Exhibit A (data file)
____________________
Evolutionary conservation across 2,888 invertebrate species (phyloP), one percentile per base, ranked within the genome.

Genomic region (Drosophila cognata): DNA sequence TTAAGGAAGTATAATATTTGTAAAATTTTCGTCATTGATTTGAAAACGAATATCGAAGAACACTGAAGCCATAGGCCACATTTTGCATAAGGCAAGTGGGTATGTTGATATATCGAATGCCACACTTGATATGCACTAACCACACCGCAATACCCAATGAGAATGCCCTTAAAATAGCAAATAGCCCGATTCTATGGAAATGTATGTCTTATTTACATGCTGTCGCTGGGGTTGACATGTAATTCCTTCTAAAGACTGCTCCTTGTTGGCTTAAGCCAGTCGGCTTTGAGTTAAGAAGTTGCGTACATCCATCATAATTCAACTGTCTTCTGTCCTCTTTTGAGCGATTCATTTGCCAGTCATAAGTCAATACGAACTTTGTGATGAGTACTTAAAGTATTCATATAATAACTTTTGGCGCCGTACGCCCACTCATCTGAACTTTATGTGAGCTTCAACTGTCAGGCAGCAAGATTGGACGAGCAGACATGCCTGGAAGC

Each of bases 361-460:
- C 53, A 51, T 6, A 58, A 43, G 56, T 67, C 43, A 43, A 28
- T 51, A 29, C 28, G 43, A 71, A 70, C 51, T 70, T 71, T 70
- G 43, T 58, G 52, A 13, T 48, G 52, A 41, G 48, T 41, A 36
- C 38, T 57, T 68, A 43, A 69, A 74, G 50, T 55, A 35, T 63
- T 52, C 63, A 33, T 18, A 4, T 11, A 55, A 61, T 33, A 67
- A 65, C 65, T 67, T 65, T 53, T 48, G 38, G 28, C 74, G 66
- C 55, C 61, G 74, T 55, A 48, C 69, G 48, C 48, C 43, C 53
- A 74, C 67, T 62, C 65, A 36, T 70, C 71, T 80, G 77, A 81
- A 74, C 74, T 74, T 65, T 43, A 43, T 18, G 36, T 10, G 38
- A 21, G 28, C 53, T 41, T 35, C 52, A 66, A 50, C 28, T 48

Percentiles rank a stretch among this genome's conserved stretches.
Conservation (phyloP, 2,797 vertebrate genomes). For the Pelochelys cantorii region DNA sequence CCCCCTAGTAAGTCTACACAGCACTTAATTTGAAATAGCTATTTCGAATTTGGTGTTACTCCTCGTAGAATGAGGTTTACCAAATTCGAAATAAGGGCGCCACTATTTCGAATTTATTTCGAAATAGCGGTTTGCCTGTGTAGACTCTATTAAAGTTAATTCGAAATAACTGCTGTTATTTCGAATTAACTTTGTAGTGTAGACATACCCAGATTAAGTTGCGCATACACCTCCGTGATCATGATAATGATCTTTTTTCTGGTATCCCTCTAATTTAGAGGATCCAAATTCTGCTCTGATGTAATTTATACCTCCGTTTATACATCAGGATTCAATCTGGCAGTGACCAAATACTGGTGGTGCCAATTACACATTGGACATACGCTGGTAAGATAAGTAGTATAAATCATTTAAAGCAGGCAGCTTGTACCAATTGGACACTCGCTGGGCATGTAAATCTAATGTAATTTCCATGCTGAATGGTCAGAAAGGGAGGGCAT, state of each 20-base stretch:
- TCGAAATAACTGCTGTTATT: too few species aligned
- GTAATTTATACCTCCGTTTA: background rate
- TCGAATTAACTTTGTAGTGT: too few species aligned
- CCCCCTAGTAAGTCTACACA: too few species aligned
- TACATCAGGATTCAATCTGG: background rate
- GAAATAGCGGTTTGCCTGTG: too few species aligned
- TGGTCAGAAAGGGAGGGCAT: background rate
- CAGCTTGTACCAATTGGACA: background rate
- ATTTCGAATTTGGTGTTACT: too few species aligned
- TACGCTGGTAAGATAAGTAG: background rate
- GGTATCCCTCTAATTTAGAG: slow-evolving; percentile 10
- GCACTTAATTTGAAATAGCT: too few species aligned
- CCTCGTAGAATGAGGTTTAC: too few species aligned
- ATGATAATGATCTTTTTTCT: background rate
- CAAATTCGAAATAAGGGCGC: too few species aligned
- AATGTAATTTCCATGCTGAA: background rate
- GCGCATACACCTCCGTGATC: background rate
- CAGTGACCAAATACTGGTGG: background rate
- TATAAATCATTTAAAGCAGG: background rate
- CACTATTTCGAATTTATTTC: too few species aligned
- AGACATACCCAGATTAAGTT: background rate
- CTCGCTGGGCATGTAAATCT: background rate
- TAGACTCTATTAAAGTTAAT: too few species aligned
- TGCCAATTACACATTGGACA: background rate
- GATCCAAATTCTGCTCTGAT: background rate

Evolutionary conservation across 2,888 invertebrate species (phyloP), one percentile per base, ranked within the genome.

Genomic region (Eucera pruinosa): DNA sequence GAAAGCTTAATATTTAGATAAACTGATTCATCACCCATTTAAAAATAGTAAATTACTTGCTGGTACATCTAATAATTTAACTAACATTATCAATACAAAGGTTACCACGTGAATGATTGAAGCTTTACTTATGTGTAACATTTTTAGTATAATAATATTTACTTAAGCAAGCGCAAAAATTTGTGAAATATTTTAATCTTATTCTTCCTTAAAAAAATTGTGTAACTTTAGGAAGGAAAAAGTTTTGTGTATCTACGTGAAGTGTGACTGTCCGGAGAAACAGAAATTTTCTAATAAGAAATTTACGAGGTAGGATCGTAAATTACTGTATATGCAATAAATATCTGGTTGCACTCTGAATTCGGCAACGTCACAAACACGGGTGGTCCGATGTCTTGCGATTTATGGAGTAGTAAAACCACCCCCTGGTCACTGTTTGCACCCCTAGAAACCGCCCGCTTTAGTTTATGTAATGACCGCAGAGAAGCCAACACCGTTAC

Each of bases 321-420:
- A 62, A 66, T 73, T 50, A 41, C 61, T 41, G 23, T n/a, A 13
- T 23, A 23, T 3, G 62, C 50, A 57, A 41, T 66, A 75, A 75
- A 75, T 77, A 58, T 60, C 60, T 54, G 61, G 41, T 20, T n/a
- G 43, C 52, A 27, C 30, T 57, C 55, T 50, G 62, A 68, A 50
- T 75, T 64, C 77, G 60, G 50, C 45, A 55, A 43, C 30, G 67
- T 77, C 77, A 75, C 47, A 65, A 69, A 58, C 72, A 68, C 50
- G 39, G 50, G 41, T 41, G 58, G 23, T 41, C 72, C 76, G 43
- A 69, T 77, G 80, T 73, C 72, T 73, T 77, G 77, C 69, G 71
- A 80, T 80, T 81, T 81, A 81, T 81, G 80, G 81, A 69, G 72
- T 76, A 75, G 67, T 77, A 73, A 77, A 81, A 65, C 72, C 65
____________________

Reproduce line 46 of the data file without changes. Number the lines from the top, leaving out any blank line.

- A 75, T 77, A 58, T 60, C 60, T 54, G 61, G 41, T 20, T n/a